Earlier this year, investigators revealed that hackers had successfully infiltrated the network underlying the Nasdaq Stock Exchange. Although the gravity of the cyberattack was largely unknown at the time, new details have emerged to suggest that the perpetrators likely installed malicious software that has allowed them to spy on the directors of several publicly-traded companies.
In February, federal authorities told the Wall Street Journal that the Nasdaq's computer systems had been "repeatedly penetrated" by hackers throughout 2010. The infrastructure directly related to trade execution remained unharmed, but the full extent of the damage and potential motives for the attacks were not readily apparent.
"Many sophisticated hackers don't immediately try to monetize the situation," former World Bank security official Tom Kellerman told the Journal. "They oftentimes do what's called local information gathering, almost like collecting intelligence, to ascertain what would be the best way in the long term to monetize their presence."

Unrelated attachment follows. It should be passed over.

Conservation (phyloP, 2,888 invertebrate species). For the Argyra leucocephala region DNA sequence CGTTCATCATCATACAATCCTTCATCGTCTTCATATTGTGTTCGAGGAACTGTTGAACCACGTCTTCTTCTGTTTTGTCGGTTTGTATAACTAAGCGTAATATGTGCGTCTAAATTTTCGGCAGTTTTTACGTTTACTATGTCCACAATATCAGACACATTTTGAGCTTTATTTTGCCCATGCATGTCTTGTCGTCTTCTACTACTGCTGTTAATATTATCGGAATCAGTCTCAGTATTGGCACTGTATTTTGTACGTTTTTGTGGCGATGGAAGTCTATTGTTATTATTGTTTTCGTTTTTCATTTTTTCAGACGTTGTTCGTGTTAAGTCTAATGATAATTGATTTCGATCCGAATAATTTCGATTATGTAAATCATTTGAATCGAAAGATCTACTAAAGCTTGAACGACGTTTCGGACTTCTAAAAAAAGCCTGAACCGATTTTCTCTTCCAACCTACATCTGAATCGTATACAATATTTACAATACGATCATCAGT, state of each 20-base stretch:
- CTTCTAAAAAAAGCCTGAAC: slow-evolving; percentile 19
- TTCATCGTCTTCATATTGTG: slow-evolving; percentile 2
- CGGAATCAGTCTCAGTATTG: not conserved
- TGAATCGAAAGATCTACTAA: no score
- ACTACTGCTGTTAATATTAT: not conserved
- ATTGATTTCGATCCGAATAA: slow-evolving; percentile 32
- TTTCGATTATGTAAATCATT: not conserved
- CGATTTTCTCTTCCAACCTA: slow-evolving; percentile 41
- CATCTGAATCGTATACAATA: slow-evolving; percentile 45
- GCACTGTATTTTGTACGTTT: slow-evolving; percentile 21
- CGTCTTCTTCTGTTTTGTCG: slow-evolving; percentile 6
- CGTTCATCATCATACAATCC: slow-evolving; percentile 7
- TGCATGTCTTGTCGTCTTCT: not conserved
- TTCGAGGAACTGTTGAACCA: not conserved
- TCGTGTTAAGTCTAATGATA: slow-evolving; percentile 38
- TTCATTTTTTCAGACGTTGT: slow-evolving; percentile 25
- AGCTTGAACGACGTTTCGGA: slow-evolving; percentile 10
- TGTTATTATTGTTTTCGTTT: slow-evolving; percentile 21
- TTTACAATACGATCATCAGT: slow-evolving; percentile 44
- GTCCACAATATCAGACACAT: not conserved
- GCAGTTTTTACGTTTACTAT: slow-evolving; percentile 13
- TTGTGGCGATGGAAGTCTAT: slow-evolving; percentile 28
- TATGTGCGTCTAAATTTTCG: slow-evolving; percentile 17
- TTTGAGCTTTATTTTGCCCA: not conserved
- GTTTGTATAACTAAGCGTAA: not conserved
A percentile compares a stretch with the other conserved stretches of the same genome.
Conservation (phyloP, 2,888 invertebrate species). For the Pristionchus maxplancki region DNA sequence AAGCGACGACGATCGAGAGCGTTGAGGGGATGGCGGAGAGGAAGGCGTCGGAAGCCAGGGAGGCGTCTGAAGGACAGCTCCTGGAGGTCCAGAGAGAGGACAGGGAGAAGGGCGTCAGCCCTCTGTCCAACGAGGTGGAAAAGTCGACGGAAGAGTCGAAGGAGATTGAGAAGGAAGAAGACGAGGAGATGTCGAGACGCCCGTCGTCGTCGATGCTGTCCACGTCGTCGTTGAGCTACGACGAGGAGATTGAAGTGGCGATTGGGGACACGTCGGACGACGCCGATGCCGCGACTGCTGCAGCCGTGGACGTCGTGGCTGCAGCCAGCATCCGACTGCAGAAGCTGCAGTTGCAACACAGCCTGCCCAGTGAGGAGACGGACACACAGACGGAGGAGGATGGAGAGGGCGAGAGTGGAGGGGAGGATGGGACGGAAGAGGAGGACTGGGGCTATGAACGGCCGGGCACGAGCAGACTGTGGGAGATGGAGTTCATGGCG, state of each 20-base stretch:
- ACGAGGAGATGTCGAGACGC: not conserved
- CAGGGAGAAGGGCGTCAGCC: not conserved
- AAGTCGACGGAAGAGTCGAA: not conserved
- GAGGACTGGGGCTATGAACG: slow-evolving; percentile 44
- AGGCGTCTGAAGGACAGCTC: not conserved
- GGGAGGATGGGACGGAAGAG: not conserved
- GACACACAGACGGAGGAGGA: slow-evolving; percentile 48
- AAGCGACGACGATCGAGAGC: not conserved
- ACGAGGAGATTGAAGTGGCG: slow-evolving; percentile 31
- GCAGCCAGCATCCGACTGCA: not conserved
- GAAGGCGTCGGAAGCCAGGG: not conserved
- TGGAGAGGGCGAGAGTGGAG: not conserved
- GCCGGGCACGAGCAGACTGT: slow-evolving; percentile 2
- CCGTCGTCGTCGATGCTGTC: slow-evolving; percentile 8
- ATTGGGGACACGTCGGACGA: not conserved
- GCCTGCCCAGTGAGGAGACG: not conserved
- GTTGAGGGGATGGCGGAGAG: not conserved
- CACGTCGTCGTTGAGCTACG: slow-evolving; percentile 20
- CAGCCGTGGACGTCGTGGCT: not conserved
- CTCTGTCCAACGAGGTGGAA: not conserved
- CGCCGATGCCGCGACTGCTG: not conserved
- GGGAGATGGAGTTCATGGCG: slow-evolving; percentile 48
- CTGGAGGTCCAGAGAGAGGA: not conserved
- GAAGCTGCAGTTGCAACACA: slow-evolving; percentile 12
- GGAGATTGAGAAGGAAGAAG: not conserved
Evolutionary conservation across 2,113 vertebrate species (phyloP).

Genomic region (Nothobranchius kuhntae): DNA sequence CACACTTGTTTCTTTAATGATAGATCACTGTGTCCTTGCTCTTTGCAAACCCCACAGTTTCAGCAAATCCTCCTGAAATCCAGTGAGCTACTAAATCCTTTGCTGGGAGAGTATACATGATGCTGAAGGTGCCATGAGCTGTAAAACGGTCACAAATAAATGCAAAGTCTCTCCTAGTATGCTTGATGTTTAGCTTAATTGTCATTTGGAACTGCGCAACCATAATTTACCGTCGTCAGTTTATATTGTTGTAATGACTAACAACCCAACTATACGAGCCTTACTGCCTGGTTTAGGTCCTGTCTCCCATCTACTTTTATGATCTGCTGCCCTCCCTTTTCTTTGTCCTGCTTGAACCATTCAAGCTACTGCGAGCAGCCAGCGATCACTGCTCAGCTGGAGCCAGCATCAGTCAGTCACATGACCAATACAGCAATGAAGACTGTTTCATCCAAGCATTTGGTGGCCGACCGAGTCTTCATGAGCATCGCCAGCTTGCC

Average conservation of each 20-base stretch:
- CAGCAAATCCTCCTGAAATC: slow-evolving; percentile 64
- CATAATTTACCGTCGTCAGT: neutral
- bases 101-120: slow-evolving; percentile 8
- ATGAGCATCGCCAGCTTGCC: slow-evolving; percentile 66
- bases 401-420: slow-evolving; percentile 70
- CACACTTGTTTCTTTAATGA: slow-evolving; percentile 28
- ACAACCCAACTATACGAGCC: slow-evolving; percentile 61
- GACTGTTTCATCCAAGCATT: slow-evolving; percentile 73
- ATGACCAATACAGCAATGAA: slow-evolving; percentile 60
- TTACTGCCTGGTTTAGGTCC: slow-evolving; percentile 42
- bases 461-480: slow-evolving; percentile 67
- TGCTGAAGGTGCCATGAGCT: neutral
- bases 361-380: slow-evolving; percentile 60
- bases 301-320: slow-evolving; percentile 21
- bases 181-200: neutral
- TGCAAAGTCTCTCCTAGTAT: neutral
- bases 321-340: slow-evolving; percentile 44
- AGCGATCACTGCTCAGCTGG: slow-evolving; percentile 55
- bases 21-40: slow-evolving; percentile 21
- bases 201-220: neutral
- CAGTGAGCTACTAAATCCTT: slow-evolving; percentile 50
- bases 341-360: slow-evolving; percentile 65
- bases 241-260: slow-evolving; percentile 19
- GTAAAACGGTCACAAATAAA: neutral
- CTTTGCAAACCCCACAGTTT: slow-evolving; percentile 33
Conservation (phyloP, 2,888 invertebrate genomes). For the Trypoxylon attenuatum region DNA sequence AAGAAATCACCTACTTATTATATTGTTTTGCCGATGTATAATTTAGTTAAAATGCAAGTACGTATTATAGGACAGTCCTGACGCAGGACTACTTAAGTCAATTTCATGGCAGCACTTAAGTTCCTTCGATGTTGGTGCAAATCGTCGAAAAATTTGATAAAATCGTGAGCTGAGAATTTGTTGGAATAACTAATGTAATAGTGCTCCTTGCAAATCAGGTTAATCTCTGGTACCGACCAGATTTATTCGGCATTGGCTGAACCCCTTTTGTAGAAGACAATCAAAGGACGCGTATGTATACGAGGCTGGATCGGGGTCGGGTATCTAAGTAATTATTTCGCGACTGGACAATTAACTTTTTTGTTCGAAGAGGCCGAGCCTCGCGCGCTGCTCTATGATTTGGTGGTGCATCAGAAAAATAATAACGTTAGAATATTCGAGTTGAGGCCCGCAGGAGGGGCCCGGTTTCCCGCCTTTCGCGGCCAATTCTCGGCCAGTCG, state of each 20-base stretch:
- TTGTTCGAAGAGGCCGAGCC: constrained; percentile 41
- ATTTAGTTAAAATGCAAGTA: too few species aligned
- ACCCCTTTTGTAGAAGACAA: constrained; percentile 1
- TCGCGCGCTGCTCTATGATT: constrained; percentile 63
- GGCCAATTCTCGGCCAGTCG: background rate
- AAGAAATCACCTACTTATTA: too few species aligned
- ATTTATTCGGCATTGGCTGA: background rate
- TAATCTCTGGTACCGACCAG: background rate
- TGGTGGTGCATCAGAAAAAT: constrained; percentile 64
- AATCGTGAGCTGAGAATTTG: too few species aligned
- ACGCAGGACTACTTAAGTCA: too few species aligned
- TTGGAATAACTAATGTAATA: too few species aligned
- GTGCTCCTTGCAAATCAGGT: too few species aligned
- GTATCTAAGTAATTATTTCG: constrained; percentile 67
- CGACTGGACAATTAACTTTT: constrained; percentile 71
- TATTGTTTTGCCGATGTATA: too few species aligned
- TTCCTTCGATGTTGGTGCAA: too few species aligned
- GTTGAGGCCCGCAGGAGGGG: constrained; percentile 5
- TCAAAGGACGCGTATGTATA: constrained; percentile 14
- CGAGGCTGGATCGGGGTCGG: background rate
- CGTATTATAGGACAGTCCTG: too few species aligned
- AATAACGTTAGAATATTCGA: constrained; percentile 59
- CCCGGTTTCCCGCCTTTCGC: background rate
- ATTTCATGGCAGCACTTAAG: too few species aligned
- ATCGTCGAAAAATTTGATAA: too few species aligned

A report released by Reuters last week has confirmed these suspicions.
Although the main trading platform remained unaffected, investigators discovered that hackers successfully infiltrated a web-based software program called Directors Desk. According to Reuters, corporate boards routinely used the program to share documents and communicate with executives from other firms. By successfully installing malicious applications within the system, hackers may have been able to monitor the business activities of "scores" of companies.
The data security loophole was first discovered in October of last year, but officials remain uncertain as to how long hackers had been targeting the vulnerability.
"God knows exactly what they have done," Kellerman told Reuters. "The long-term impact of such attack is still unknown."
Although National Security Administration security analysts have been managing the investigation, one private sector expert has offered speculation on the nature of the attack.
"Gaining remote access to confidential data held within the Directors Desk application could have been through SQL injection, broken authentication and session management, and URL restriction failures," Internet security analyst Gunter Ollman told CIO Today. "In my years of running penetration tests against Fortune 500 companies, these were the most common vulnerabilities that could be exploited to reveal this level of confidential data."
Although these web-based applications can offer companies impressive collaboration features and enhanced productivity, it is important to remember that they need to be protected with the same vigilant and proactive security measures as any other component of IT infrastructure.
Data Security News from SimplySecurity.com by Trend Micro